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The verb permeate literally means to "pass through." It's often used to describe smells or liquids that not only pass through, but also spread to fill an entire area. When you bake cookies, you'll notice that the rich, sweet smell of those cookies isn't confined just to your oven — it permeates the entire kitchen and even the whole house. In science class, you might have learned about a permeable membrane — a thin material that is porous enough to let liquids or gases to pass through.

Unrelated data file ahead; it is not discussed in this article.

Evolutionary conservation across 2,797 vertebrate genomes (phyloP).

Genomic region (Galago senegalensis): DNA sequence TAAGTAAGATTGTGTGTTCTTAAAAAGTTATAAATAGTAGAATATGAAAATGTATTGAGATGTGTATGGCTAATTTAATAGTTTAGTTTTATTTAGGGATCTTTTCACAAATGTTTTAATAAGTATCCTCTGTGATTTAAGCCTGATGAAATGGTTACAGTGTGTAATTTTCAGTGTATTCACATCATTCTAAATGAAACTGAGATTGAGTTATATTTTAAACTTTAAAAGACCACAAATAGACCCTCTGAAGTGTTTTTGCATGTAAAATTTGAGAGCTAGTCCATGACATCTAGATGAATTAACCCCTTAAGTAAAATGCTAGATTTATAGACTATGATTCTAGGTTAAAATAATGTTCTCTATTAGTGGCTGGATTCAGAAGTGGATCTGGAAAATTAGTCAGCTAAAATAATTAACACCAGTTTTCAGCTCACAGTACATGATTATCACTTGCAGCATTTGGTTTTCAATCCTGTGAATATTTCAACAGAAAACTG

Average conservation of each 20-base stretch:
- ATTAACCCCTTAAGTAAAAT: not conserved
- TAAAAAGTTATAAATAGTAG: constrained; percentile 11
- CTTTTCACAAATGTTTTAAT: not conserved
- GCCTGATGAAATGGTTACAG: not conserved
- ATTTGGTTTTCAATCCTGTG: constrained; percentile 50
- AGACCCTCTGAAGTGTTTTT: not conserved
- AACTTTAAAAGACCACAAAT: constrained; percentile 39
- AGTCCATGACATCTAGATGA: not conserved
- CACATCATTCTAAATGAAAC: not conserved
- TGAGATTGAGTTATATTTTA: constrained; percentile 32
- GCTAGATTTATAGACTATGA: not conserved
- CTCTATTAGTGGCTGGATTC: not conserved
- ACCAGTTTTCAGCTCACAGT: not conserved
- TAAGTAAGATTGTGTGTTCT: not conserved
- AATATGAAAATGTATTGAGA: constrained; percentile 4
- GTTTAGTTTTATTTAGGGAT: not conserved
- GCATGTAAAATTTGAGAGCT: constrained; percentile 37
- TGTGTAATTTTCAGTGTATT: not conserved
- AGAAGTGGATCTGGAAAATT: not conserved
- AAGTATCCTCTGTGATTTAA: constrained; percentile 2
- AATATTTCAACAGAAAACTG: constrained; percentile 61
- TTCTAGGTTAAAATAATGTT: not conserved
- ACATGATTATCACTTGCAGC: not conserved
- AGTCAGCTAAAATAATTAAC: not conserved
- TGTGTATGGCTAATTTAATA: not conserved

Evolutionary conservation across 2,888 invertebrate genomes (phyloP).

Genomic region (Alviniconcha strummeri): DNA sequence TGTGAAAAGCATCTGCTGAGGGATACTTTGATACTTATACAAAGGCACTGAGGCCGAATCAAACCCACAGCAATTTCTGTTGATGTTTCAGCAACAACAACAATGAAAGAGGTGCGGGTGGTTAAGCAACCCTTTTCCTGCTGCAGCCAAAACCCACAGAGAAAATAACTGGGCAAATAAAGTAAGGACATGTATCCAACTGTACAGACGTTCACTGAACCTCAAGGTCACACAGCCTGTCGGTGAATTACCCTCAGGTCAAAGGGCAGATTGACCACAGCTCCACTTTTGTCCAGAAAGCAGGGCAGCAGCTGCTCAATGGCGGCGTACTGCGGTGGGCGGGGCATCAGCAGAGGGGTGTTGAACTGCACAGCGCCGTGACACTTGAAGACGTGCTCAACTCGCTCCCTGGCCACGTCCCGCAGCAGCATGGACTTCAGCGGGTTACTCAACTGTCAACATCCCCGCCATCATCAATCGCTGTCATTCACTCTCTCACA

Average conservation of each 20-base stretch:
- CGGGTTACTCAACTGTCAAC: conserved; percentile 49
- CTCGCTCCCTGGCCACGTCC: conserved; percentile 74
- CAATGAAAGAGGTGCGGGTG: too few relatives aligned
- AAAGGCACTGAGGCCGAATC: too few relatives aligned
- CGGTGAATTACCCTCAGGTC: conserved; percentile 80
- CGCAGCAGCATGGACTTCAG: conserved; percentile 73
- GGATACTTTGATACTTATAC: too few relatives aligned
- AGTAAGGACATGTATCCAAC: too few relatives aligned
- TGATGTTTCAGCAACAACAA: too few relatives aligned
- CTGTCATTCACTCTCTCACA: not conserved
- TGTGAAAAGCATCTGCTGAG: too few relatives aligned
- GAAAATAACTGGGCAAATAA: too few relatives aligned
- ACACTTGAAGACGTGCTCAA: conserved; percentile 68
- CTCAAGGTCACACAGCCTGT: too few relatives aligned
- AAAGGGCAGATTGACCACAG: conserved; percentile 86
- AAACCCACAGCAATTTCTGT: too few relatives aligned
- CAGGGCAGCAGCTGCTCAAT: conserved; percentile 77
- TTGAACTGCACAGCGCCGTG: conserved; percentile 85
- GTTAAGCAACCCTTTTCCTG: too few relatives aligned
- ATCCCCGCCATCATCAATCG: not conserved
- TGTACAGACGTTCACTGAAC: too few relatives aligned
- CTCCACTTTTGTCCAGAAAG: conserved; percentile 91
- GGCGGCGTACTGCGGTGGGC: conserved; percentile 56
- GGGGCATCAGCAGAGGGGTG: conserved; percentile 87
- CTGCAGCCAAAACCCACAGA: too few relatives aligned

From Longman Dictionary of Contemporary Englishpermeateperâ€§meâ€§ate /ËˆpÉœËmieÉªt $ ËˆpÉœËr-/ verb 1 [intransitive always + adverb/preposition, transitive]ENTER if liquid, gas etc permeates something, it enters it and spreads through every part of it The smell of diesel oil permeated the air.permeate through/into Rain permeates through the ground to add to ground water levels.2 [transitive]SPREAD if ideas, beliefs, emotions etc permeate something, they are present in every part of it Racism continues to permeate our society. An emotional intensity permeates every one of O'Connor’s songs.→ See Verb tableExamples from the Corpuspermeate• Many lively strains were present in that hybrid, and they permeated all religious practices.• Money values permeate every aspect of our existence.• Water is a primal element; it permeates everything, including us.• Smoke from smouldering sandalwood permeated everything.• The rain had finished, leaving in its wake a vast, permeating leakage, the river noise of runoff.• Sunlight streamed into the church and through the stained glass windows, and a smell of grass and flowers permeated the air.• Soon the gas had permeated the entire area.• There is a culture of racism that permeates the entire organization.• The smell of smoke permeated the house.• There is evidence that the same trends have begun to permeate the private sector.• Toxic chemicals may permeate the soil, threatening the environment.permeate through/into• Toxic vapors can permeate into the plaster and wood.Origin permeate (1600-1700) Latin past participle of permeare “to go through” (Source: www.ldoceonline.com)